TRENTON, N.J. – Following the first public hearing on Gov. Phil Murphy’s proposed 2020 budget Wednesday, Assemblyman John DiMaio, the Republican budget officer, spoke about the state’s strain for cash and how high taxes are making life more difficult, not better, for New Jerseyans.
“One of the things that’s gone off the rails a little bit in New Jersey is we now tax more. We take money away from people and then volunteer groups and certain groups that benefit other individuals don’t get the money they used to get from donors,” said DiMaio (R-Warren). “We see people from all different interests. A lot of these groups are more volunteer in nature and they’re looking for funding.”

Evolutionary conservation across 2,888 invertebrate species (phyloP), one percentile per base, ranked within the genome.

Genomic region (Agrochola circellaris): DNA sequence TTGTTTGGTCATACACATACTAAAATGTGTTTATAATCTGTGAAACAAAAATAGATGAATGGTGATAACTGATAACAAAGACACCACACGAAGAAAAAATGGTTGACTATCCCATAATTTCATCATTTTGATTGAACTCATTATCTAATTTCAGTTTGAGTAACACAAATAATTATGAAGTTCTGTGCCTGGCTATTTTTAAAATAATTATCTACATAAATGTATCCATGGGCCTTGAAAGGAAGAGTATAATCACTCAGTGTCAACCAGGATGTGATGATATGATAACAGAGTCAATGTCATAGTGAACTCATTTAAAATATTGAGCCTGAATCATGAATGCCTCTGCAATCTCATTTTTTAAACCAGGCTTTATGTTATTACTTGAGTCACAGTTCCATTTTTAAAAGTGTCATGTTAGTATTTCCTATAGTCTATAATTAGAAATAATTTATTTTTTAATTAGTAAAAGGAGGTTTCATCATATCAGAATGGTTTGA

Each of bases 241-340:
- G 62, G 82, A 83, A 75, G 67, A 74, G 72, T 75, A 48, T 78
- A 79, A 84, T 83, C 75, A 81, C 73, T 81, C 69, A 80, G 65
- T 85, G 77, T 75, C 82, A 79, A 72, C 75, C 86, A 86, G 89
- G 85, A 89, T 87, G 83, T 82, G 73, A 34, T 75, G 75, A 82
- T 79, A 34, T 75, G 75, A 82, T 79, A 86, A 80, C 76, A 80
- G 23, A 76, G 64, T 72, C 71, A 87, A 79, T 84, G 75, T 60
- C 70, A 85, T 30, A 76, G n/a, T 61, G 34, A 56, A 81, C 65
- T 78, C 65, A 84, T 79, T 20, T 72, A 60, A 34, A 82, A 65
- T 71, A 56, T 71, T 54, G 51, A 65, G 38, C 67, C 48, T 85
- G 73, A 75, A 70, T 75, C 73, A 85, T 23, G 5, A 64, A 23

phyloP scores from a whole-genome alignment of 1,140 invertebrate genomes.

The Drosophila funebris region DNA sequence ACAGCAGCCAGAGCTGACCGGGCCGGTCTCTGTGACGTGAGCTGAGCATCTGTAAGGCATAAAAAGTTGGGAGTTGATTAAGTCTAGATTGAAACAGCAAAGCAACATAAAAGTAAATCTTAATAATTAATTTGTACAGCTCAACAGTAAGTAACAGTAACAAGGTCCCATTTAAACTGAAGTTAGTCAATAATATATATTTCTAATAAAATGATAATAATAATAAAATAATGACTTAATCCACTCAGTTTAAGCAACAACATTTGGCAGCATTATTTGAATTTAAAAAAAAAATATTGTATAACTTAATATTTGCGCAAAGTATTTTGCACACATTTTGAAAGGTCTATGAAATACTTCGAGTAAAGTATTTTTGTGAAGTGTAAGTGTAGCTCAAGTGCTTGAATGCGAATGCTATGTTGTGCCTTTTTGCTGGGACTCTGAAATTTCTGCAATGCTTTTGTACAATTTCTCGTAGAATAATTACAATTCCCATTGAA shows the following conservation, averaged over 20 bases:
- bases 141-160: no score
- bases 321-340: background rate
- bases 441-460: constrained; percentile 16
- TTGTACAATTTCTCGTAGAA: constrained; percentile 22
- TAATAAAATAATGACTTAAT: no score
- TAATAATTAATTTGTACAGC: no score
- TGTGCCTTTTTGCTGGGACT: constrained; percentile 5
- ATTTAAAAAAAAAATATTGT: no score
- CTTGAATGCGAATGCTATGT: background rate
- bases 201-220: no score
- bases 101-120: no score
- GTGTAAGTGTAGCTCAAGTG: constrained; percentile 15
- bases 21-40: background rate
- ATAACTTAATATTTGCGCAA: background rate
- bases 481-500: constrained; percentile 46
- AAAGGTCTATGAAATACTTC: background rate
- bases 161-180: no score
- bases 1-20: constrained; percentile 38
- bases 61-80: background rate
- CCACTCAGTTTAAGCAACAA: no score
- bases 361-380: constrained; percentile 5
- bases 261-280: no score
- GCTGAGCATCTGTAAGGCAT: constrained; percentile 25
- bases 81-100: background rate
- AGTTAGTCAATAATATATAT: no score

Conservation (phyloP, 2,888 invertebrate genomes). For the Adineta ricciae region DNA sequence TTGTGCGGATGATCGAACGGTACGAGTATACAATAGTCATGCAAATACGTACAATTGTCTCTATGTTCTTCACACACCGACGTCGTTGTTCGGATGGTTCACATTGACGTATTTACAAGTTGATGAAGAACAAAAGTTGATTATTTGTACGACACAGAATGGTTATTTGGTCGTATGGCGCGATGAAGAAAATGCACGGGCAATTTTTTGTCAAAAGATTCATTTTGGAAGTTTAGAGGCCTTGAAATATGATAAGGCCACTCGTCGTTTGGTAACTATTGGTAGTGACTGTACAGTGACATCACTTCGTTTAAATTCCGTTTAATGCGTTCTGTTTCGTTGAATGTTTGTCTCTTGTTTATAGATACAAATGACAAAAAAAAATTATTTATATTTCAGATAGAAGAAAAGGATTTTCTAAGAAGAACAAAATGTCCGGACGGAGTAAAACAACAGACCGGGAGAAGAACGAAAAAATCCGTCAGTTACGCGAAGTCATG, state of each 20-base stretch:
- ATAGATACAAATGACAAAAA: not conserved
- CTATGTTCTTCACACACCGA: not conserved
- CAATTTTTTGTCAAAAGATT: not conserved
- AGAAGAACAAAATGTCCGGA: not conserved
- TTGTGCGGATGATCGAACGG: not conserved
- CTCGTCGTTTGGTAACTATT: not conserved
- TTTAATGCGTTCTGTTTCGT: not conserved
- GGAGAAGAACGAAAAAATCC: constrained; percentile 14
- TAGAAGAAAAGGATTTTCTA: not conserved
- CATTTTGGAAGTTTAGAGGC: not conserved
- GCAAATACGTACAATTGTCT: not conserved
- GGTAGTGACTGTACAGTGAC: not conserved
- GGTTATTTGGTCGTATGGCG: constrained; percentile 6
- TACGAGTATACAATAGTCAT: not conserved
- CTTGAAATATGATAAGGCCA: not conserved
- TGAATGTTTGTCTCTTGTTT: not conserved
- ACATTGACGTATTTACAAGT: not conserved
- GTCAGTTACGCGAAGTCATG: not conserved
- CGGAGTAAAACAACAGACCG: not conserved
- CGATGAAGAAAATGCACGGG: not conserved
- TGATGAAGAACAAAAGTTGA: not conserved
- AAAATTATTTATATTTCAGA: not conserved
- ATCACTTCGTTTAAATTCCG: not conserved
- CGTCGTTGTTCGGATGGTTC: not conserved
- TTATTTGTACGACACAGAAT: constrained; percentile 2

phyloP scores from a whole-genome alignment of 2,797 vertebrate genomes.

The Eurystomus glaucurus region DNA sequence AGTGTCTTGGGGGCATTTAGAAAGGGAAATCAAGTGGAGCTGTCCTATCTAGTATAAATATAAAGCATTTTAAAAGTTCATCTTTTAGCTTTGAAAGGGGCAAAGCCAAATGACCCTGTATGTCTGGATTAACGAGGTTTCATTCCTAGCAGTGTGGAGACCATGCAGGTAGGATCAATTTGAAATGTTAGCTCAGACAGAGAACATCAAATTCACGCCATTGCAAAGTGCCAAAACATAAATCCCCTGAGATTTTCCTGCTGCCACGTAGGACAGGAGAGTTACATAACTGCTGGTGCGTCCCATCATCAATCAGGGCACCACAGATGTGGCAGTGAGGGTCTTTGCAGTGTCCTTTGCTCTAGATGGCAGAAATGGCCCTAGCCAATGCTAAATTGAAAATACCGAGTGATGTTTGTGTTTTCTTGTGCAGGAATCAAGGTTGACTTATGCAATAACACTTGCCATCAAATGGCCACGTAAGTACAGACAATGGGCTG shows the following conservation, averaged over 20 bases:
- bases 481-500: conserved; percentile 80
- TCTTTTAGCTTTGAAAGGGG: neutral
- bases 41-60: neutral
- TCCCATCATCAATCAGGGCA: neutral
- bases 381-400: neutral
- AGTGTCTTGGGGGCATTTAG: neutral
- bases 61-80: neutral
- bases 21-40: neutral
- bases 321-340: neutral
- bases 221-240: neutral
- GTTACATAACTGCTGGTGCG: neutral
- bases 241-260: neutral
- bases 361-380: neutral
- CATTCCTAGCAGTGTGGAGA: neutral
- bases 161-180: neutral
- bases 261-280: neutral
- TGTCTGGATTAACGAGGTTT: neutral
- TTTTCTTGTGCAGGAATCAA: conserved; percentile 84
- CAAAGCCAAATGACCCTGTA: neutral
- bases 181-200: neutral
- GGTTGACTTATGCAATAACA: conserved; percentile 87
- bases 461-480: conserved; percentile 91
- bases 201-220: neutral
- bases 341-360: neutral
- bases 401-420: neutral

Dozens of representatives from non-profits to schools and residents who shared their concerns testified before the Assembly budget committee. Nearly every person testifying asked for more state funding, worried that the lack of money they are receiving will end the critical services they provide or need.
In Murphy’s first two budgets, spending increases total $5 billion when taking into account $1.1 billion in purported savings.
“You know, this entire process is like a voodoo science,” DiMaio explained. “We are constantly looking for new streams of revenue so we can go out and spend more money on things that we may or may not need to do. And the process falls apart. We can’t even properly fund schools.”